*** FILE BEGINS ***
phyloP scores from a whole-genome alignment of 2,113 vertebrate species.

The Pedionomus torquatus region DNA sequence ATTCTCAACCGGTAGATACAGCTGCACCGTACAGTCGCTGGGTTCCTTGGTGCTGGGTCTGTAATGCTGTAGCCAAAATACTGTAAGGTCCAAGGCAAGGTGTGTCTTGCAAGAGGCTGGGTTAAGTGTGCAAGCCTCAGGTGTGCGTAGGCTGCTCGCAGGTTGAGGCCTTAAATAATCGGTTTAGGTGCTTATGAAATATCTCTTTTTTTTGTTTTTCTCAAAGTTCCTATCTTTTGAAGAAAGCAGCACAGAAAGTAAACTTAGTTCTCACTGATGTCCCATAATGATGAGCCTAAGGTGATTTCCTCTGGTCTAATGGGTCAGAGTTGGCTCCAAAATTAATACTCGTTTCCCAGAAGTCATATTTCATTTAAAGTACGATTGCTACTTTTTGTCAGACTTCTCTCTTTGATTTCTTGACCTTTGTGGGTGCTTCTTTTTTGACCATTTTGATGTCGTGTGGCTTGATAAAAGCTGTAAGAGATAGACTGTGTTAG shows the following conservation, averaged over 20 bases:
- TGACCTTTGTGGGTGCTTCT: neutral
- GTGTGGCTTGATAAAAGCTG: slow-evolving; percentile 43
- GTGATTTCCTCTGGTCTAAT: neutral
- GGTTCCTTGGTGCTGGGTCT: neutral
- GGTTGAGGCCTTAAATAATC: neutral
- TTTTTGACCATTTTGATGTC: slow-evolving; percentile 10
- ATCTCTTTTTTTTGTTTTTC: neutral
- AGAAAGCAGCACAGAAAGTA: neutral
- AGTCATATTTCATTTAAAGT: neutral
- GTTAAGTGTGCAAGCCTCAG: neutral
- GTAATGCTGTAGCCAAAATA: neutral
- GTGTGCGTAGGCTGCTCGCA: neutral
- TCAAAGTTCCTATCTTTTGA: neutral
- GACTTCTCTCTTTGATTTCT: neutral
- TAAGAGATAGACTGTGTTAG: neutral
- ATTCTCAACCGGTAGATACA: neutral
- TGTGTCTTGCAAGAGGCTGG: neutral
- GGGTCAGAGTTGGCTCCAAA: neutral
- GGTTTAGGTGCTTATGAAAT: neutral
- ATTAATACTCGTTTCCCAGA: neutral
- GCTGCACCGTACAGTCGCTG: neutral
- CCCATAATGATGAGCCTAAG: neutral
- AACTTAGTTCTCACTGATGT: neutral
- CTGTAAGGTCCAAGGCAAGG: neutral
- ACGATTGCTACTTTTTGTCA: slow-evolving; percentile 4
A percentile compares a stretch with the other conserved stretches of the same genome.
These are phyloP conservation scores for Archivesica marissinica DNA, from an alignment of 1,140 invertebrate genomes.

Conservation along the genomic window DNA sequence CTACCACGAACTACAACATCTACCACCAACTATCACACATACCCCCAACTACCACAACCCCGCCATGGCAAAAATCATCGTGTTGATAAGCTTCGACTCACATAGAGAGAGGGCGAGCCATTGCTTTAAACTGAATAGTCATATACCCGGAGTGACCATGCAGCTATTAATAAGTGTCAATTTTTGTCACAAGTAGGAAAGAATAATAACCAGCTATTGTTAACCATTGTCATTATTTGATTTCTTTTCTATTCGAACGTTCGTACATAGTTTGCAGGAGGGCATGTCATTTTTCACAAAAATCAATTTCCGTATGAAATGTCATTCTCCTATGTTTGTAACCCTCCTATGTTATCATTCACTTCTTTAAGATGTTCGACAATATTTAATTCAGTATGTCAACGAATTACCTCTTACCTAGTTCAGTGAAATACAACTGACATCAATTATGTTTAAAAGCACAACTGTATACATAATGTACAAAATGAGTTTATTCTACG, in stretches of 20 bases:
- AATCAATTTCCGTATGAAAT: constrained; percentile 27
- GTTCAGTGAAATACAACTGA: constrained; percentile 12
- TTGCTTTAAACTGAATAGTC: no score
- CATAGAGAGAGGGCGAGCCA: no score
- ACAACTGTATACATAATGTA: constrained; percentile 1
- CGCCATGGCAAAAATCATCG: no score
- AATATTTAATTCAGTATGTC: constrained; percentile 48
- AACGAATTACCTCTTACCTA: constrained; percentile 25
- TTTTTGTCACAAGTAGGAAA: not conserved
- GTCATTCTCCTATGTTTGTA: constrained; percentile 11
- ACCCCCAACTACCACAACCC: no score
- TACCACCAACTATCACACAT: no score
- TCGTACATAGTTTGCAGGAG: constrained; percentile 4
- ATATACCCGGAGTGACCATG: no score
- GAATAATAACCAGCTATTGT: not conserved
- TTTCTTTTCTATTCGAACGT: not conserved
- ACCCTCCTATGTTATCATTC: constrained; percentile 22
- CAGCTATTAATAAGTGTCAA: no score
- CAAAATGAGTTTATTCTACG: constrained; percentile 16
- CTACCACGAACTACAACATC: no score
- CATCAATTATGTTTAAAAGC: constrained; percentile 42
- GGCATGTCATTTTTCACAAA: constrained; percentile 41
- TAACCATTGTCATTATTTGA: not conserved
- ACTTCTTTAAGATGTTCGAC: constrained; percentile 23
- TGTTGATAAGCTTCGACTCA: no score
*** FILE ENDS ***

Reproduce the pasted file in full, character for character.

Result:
phyloP scores from a whole-genome alignment of 2,113 vertebrate species.

The Pedionomus torquatus region DNA sequence ATTCTCAACCGGTAGATACAGCTGCACCGTACAGTCGCTGGGTTCCTTGGTGCTGGGTCTGTAATGCTGTAGCCAAAATACTGTAAGGTCCAAGGCAAGGTGTGTCTTGCAAGAGGCTGGGTTAAGTGTGCAAGCCTCAGGTGTGCGTAGGCTGCTCGCAGGTTGAGGCCTTAAATAATCGGTTTAGGTGCTTATGAAATATCTCTTTTTTTTGTTTTTCTCAAAGTTCCTATCTTTTGAAGAAAGCAGCACAGAAAGTAAACTTAGTTCTCACTGATGTCCCATAATGATGAGCCTAAGGTGATTTCCTCTGGTCTAATGGGTCAGAGTTGGCTCCAAAATTAATACTCGTTTCCCAGAAGTCATATTTCATTTAAAGTACGATTGCTACTTTTTGTCAGACTTCTCTCTTTGATTTCTTGACCTTTGTGGGTGCTTCTTTTTTGACCATTTTGATGTCGTGTGGCTTGATAAAAGCTGTAAGAGATAGACTGTGTTAG shows the following conservation, averaged over 20 bases:
- TGACCTTTGTGGGTGCTTCT: neutral
- GTGTGGCTTGATAAAAGCTG: slow-evolving; percentile 43
- GTGATTTCCTCTGGTCTAAT: neutral
- GGTTCCTTGGTGCTGGGTCT: neutral
- GGTTGAGGCCTTAAATAATC: neutral
- TTTTTGACCATTTTGATGTC: slow-evolving; percentile 10
- ATCTCTTTTTTTTGTTTTTC: neutral
- AGAAAGCAGCACAGAAAGTA: neutral
- AGTCATATTTCATTTAAAGT: neutral
- GTTAAGTGTGCAAGCCTCAG: neutral
- GTAATGCTGTAGCCAAAATA: neutral
- GTGTGCGTAGGCTGCTCGCA: neutral
- TCAAAGTTCCTATCTTTTGA: neutral
- GACTTCTCTCTTTGATTTCT: neutral
- TAAGAGATAGACTGTGTTAG: neutral
- ATTCTCAACCGGTAGATACA: neutral
- TGTGTCTTGCAAGAGGCTGG: neutral
- GGGTCAGAGTTGGCTCCAAA: neutral
- GGTTTAGGTGCTTATGAAAT: neutral
- ATTAATACTCGTTTCCCAGA: neutral
- GCTGCACCGTACAGTCGCTG: neutral
- CCCATAATGATGAGCCTAAG: neutral
- AACTTAGTTCTCACTGATGT: neutral
- CTGTAAGGTCCAAGGCAAGG: neutral
- ACGATTGCTACTTTTTGTCA: slow-evolving; percentile 4
A percentile compares a stretch with the other conserved stretches of the same genome.
These are phyloP conservation scores for Archivesica marissinica DNA, from an alignment of 1,140 invertebrate genomes.

Conservation along the genomic window DNA sequence CTACCACGAACTACAACATCTACCACCAACTATCACACATACCCCCAACTACCACAACCCCGCCATGGCAAAAATCATCGTGTTGATAAGCTTCGACTCACATAGAGAGAGGGCGAGCCATTGCTTTAAACTGAATAGTCATATACCCGGAGTGACCATGCAGCTATTAATAAGTGTCAATTTTTGTCACAAGTAGGAAAGAATAATAACCAGCTATTGTTAACCATTGTCATTATTTGATTTCTTTTCTATTCGAACGTTCGTACATAGTTTGCAGGAGGGCATGTCATTTTTCACAAAAATCAATTTCCGTATGAAATGTCATTCTCCTATGTTTGTAACCCTCCTATGTTATCATTCACTTCTTTAAGATGTTCGACAATATTTAATTCAGTATGTCAACGAATTACCTCTTACCTAGTTCAGTGAAATACAACTGACATCAATTATGTTTAAAAGCACAACTGTATACATAATGTACAAAATGAGTTTATTCTACG, in stretches of 20 bases:
- AATCAATTTCCGTATGAAAT: constrained; percentile 27
- GTTCAGTGAAATACAACTGA: constrained; percentile 12
- TTGCTTTAAACTGAATAGTC: no score
- CATAGAGAGAGGGCGAGCCA: no score
- ACAACTGTATACATAATGTA: constrained; percentile 1
- CGCCATGGCAAAAATCATCG: no score
- AATATTTAATTCAGTATGTC: constrained; percentile 48
- AACGAATTACCTCTTACCTA: constrained; percentile 25
- TTTTTGTCACAAGTAGGAAA: not conserved
- GTCATTCTCCTATGTTTGTA: constrained; percentile 11
- ACCCCCAACTACCACAACCC: no score
- TACCACCAACTATCACACAT: no score
- TCGTACATAGTTTGCAGGAG: constrained; percentile 4
- ATATACCCGGAGTGACCATG: no score
- GAATAATAACCAGCTATTGT: not conserved
- TTTCTTTTCTATTCGAACGT: not conserved
- ACCCTCCTATGTTATCATTC: constrained; percentile 22
- CAGCTATTAATAAGTGTCAA: no score
- CAAAATGAGTTTATTCTACG: constrained; percentile 16
- CTACCACGAACTACAACATC: no score
- CATCAATTATGTTTAAAAGC: constrained; percentile 42
- GGCATGTCATTTTTCACAAA: constrained; percentile 41
- TAACCATTGTCATTATTTGA: not conserved
- ACTTCTTTAAGATGTTCGAC: constrained; percentile 23
- TGTTGATAAGCTTCGACTCA: no score